He and Cuban Foreign Minister Bruno Rodriguez signed accords committing to bilateral talks through 2011 and agreeing to jointly celebrate the upcoming 50th anniversary of their renewal of diplomatic relations following the 1959 Cuban revolution.

Russian officials have said Lavrov and his large delegation would discuss strengthening economic ties in areas including the electric power industry, transportation, pharmaceuticals and high technology.

“All this has enriched and strengthened our relationship and permitted us to convert it into a truly strategic association,” Lavrov told reporters.

Rodriguez praised “five decades of brotherhood” with Russia and said Cuba “will never forget its generous contribution to our development.”

The Soviet Union supported Cuba financially and militarily for 30 years in a Cold War alliance against the United States.

Their alliance took the world to the verge of nuclear war in 1962 when the Soviet Union placed missiles on the island, touching off the Cuban Missile Crisis with the United States.


The showdown ended with the Soviets withdrawing the missiles and the United States agreeing never to invade Cuba.

The alliance ended after the Soviet Union collapsed in 1991, which cooled off relations until recent years.

Lavrov is the latest in a long line of Russian officials to visit. Cuban President Raul Castro went to Russia last year.

A number of accords have been struck, including Russia’s promise to modernize the Cuban military, which is still using dilapidated Soviet equipment.

In December 2008, a Russian warship sailed into Havana Bay for the first time since the fall of the Soviet Union.

In November, Russian state oil company Zarubezhneft signed contracts to explore for oil along Cuba’s northern coast.

Russia has said renewing ties with Cuba is part of an effort to strengthen its economic and political interests in Latin America. Lavrov will go to Nicaragua, Guatemala and Mexico after leaving Cuba on Saturday.

On Thursday evening, he was to open the annual Havana International Book Fair, which features Russian writers.

On Saturday, members of Russia’s Bolshoi Ballet will perform in Havana’s Karl Marx theater, its first appearance in Cuba since 1980. – Cuba luxury vacation rental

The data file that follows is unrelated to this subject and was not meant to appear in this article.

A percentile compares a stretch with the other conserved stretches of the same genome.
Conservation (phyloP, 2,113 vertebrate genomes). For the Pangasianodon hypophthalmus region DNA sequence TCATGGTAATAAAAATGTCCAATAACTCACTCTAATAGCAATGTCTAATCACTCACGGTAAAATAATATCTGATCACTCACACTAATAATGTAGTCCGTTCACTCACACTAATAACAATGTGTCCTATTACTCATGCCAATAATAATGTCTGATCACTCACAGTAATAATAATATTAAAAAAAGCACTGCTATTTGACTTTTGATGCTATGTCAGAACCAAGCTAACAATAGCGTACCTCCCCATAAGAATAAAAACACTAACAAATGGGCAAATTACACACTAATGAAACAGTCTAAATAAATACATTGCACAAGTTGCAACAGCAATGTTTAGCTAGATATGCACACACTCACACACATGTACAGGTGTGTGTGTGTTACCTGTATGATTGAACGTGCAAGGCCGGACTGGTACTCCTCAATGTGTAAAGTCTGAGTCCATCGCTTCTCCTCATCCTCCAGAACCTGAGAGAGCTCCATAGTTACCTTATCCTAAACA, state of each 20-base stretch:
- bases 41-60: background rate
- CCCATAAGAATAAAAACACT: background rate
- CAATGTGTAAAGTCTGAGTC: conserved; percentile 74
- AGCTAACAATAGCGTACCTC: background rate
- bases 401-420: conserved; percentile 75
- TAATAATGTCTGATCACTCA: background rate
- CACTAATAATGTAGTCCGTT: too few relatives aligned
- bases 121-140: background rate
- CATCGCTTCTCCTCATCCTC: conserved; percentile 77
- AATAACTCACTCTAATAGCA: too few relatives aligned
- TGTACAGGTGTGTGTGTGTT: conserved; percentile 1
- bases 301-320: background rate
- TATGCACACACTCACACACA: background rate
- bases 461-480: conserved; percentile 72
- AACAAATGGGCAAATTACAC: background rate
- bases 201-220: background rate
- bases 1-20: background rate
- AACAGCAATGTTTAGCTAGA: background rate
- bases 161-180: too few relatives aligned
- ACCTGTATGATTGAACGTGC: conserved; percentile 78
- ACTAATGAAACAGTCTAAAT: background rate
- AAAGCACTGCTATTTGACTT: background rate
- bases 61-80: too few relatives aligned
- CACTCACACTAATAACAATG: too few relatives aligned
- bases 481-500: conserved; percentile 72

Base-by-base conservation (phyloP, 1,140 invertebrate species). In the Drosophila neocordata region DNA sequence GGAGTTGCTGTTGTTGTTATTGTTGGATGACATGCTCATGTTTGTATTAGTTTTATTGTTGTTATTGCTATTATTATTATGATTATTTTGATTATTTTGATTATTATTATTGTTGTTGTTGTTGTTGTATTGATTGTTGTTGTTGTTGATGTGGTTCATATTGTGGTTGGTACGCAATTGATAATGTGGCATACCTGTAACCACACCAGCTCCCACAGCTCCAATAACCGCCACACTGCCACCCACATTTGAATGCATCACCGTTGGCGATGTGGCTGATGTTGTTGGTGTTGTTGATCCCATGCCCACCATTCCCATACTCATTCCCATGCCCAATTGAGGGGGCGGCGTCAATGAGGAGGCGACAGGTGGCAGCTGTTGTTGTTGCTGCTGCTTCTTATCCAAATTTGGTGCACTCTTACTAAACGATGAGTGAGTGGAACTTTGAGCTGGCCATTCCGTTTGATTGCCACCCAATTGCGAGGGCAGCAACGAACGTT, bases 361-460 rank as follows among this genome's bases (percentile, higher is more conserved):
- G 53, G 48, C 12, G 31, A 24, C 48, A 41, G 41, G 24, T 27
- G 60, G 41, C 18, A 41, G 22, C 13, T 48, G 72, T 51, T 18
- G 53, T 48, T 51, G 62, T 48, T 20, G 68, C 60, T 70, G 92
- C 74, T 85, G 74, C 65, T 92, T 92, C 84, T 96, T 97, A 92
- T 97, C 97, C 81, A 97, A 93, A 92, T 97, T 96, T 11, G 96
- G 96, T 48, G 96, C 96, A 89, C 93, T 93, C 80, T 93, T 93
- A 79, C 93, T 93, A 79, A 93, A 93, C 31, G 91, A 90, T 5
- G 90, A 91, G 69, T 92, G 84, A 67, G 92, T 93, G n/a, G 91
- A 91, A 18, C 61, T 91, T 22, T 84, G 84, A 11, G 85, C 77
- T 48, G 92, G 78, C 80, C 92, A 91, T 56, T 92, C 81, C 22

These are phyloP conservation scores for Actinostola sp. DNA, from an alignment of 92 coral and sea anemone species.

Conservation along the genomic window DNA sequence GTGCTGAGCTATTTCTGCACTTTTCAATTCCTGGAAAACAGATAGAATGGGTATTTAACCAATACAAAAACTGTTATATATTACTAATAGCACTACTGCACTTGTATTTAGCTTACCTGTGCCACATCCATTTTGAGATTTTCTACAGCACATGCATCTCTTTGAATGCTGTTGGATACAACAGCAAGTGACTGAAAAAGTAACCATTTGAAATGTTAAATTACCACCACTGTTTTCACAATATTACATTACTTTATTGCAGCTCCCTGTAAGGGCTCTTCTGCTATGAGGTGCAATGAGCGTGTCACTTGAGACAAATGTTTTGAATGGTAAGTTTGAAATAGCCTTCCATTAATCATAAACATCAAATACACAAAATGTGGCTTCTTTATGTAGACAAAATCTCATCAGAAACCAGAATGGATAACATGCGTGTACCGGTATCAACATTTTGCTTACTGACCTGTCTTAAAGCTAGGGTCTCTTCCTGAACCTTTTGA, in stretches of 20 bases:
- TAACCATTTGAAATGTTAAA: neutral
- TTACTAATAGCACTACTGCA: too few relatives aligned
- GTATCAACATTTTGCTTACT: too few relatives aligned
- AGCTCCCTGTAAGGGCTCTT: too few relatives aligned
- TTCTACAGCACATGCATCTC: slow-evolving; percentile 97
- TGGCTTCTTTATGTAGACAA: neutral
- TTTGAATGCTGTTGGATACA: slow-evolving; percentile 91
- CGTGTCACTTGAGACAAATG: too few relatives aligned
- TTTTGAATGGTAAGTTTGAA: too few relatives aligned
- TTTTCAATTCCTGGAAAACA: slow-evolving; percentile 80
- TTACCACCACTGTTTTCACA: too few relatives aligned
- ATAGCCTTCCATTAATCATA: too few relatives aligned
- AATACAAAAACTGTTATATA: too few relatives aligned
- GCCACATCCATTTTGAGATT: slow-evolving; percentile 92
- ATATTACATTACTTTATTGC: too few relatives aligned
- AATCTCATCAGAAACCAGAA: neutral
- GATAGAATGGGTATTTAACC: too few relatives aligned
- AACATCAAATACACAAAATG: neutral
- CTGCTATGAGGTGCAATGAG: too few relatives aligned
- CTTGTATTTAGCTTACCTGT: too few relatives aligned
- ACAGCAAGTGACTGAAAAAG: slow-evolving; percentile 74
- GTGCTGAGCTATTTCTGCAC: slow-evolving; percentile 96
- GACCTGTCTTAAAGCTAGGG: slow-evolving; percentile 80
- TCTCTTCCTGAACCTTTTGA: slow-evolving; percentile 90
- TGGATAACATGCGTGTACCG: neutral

XII Festival Habano 22 – 26 2010 Havana, Cuba

XII Festival del Habano

Del 22 al 26 de Febrero 2010, Cuba vuelve a ser escenario del mayor encuentro internacional para los amantes del mejor tabaco del Mundo: el Habano. Como cada año, el evento estará homenajeando las marcas de Habanos, especialmente a Cohiba y Romeo y Julieta, así como un evento especialmente dedicado al Habano y la mujer. Los asistentes tendrán el placer de saborear en exclusiva las nuevas vitolas que Habanos S.A. lanzará al mercado en el 2010, y experimentar los secretos de una tradición acumulada durante siglos. Habanos S.A. le invita a disfrutar de una semana de placer y deleite entre amigos, que mantienen un vínculo en común: La pasión por los Habanos

El programa del Festival del Habano mantiene sus tradicionales actividades durante esta inolvidable semana como:

-Visitas a emblemáticas Fábricas de Tabaco Torcido
-Feria Comercial
-Degustaciones y maridajes
-Concurso Habanosommelier
-Clase Magistral de Torcido
-Visitas a plantaciones de tabaco

El día 22 inicia el evento con la Noche de Bienvenida y las Nominaciones al Premio Habano del Año mientras la clausura del mismo será en la noche del 26 con la Cena de Gala y la Tradicional Subasta.

Feria comercial

La Feria Comercial del Festival del Habano se desarrollará de manera simultánea con el Seminario como parte inseparable del Festival, siendo el momento ideal para los  intercambios  técnicos y comerciales entre hombres de negocios, productores y proveedores. Pueden exponer y vender en espacios rentados por una empresa, países u organizaciones: los empresarios, artesanos, artistas, comerciantes o productores  que se relacionan con:

–  Productos asociados a la agricultura tabacalera
–  Maquinarias
–  Artesanías
–  Pinturas
–  Bibliografías
–  Artículos para el fumador
–  Artículos de lujo
–  Productos Gourmet

-Precio por Stand de la Feria Comercial / Prices for stand
– Stand modular: 110.00 CUC x  m2 (Espacio mínimo 9 m2)
– Espacio libre: 90 CUC x m2 (Espacio mínimo 9 m2)

Las entidades nacionales que no comercializan en divisas pagan en moneda nacional (CUP); las que comercializan en divisas pagan al 50%.